Kevin, what percentage of these Hispanic parents don't have the means to transport their kids to school? And what happens when they go on to middle and high school? The schools maybe two or three times as far perhaps? Transportation still a problem there? In regards to "intimidation by these schools" I am wondering what specific examples you are speaking of. Something similar to Father Luke getting threatening phone calls and emails at his church? Or perhaps intimidated by the number of white students signed up? No one is holding anything against any parent interested in sending their children to the new charter school. The Hispanic parents complain about diversity yet most apparently won't even try to enroll their kids in the new charter or even the Novato Charter School. So in my opinion they are creating this issue of lack of diversity.
TAK December 17, 2012 at 06:46 AM
I believe that much of the opposition to the charter is based on the financial impact to an already strained district budget. The NUSD didn’t provide a charter financial impact statement until Dec. 4th. They have stated a $1.39 million cost of the charter school. Their budget did not show a school closure. Please update your website with this official information. With a public charter school both the revenue and the costs of educating follow the student. The NUSD budget impact says that for every dollar of revenue lost they would save just 47 cents in per student education costs. If instead you assume that the district spends 77 cents of every dollar on education costs and acknowledge the money that the charter would (per their budget) pay back to NUSD, then the charter has no financial impact on NUSD. I am one of the parents that presented these findings to the Trustees on Dec. 4th. If you would like more information or a copy of this analysis please send me a message. If you would like to read and comment on the district’s interim budget, which shows a $3.3 million structural deficit that will lead to increased class sizes and/or fewer instructional days, please read this Patch article. http://novato.patch.com/blog_posts/cfos-corner-a-look-first-interim-financial-report-for-2012-13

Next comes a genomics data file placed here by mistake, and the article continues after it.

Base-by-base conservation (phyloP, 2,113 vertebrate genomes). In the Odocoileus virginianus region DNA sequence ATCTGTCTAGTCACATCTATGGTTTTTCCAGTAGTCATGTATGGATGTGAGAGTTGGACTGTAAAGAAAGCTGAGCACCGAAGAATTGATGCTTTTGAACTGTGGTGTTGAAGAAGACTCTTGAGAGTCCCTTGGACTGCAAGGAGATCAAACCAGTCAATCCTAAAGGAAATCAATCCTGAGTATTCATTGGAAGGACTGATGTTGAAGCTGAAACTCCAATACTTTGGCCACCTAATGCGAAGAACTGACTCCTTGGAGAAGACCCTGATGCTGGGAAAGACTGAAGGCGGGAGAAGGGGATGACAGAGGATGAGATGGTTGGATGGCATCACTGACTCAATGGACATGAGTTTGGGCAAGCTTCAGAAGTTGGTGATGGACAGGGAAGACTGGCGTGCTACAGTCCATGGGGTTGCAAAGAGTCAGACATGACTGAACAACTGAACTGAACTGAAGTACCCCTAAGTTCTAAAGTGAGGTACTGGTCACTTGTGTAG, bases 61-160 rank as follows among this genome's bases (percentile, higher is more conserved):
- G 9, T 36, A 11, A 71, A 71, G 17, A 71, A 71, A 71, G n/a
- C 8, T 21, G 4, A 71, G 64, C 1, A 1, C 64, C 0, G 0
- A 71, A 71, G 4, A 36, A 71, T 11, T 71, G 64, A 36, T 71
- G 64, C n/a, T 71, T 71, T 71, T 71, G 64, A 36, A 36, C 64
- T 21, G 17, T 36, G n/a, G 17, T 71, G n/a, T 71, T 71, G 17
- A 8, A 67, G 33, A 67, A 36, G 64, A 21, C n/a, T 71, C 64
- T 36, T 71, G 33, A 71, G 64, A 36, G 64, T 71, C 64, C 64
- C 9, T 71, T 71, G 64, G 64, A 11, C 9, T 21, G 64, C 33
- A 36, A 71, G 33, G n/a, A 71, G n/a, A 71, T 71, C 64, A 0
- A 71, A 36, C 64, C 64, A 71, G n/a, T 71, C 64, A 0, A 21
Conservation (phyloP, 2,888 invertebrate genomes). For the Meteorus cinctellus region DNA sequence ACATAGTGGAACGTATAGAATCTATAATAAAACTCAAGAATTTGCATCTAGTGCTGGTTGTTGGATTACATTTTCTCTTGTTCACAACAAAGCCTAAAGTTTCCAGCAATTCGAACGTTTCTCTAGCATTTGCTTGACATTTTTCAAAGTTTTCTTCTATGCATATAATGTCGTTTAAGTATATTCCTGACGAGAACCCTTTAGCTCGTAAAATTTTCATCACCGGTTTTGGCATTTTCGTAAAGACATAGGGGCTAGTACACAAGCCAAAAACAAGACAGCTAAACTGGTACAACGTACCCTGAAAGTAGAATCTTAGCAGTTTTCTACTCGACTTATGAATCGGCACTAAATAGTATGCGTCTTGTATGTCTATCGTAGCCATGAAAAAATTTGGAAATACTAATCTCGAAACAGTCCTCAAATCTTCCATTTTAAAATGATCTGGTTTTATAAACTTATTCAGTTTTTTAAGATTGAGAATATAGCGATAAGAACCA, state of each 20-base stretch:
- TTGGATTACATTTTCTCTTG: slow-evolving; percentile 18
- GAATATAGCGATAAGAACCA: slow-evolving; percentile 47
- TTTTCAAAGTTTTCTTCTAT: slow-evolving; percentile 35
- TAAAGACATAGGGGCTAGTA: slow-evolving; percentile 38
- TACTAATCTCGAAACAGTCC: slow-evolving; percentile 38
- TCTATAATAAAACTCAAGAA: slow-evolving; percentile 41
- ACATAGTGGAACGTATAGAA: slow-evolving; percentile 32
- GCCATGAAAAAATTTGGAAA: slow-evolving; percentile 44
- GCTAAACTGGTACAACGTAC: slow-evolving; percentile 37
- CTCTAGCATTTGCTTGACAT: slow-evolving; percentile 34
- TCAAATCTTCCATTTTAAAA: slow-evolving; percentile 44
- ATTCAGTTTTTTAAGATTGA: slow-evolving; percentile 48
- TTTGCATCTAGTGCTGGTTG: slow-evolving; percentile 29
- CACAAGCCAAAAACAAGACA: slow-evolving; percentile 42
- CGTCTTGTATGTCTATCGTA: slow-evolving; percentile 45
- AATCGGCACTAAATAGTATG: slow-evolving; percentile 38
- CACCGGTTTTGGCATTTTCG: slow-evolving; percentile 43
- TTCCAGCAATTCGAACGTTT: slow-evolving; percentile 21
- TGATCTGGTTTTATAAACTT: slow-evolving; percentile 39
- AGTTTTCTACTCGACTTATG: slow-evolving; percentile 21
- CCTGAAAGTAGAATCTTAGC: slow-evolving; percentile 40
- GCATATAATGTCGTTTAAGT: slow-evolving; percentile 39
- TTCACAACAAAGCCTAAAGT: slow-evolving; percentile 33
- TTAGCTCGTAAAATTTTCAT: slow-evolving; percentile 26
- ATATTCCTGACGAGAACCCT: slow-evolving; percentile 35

Jerome J Ghigliotti Jr December 17, 2012 at 06:28 PM
@Roger, all right. I have kept my mouth shut for 24 hours, so here goes. For 2009 the California Department of Education reported that 50.4% of public school students were Hispanic (legal and illegal). The Department no longer reports state wide demographics, but gives raw number demographics by school district. So much for politically correct transparency. If the truth would infringe on PC social engineering, then YOU cannot have that information. Therefore, by diversity I must know you to be writing that you want to insure that more Caucasians would be enrolled in the Charter school since Caucasian students are a minority.
Steve December 18, 2012 at 06:07 PM
Mr. Ghigliotti, the Louisiana voucher law provided for tax dollars, which were constitutionally designated for public education, to fund the voucher. The law lacked standards, allowing a school that did not have a library and that used DVDs as classroom teaching to get public money. The school's science education uses a book that "presents the universe as the direct creation of God and refutes the man-made idea of evolution." Is that the type of education public money should provide?
Jerome J Ghigliotti Jr December 18, 2012 at 06:59 PM
@Steve Good. You fix the US education system. It has been broken for 48 years and no one has come up with a solution. Sorry but it really annoys me when unions protect teachers to the detriment of teaching students. I no interest in getting involved in the god/evolution argument, nor do I care. I want schools to teach children to read, and write, and use mathematics. US schools have failed that seemingly simple task for 48 years, 2 1/2 generations. Grrrr!
Steve December 18, 2012 at 10:01 PM
Yes, lets bash the teachers union for all of the perceived failings of our school system. I happen to respect the folks who work tirelessly to educate my kids for a lot less pay than they should be getting. By the way, you're the one who brought up the Louisiana voucher plan as a model for education reform. If you support the charter school, which of our existing elementary schools do you advocate closing? And good luck on Thursday with that misdemeanor thing. Let us know what you find out about what the DA thinks you did wrong, but that you can't recall.
Jerome J Ghigliotti Jr December 18, 2012 at 11:23 PM
@Steve, I respect the majority of California teachers, but there are some in California who should have been fired 20 years ago, and it is only the unions who have prevented that. I support the teachers, it is the union officers and union negotiated contracts with whom and which I have serious reservations, nay, objections. As do most leftists, you misquote me. The Louisiana unions have thwarted AN effort at better education. It is not my "model".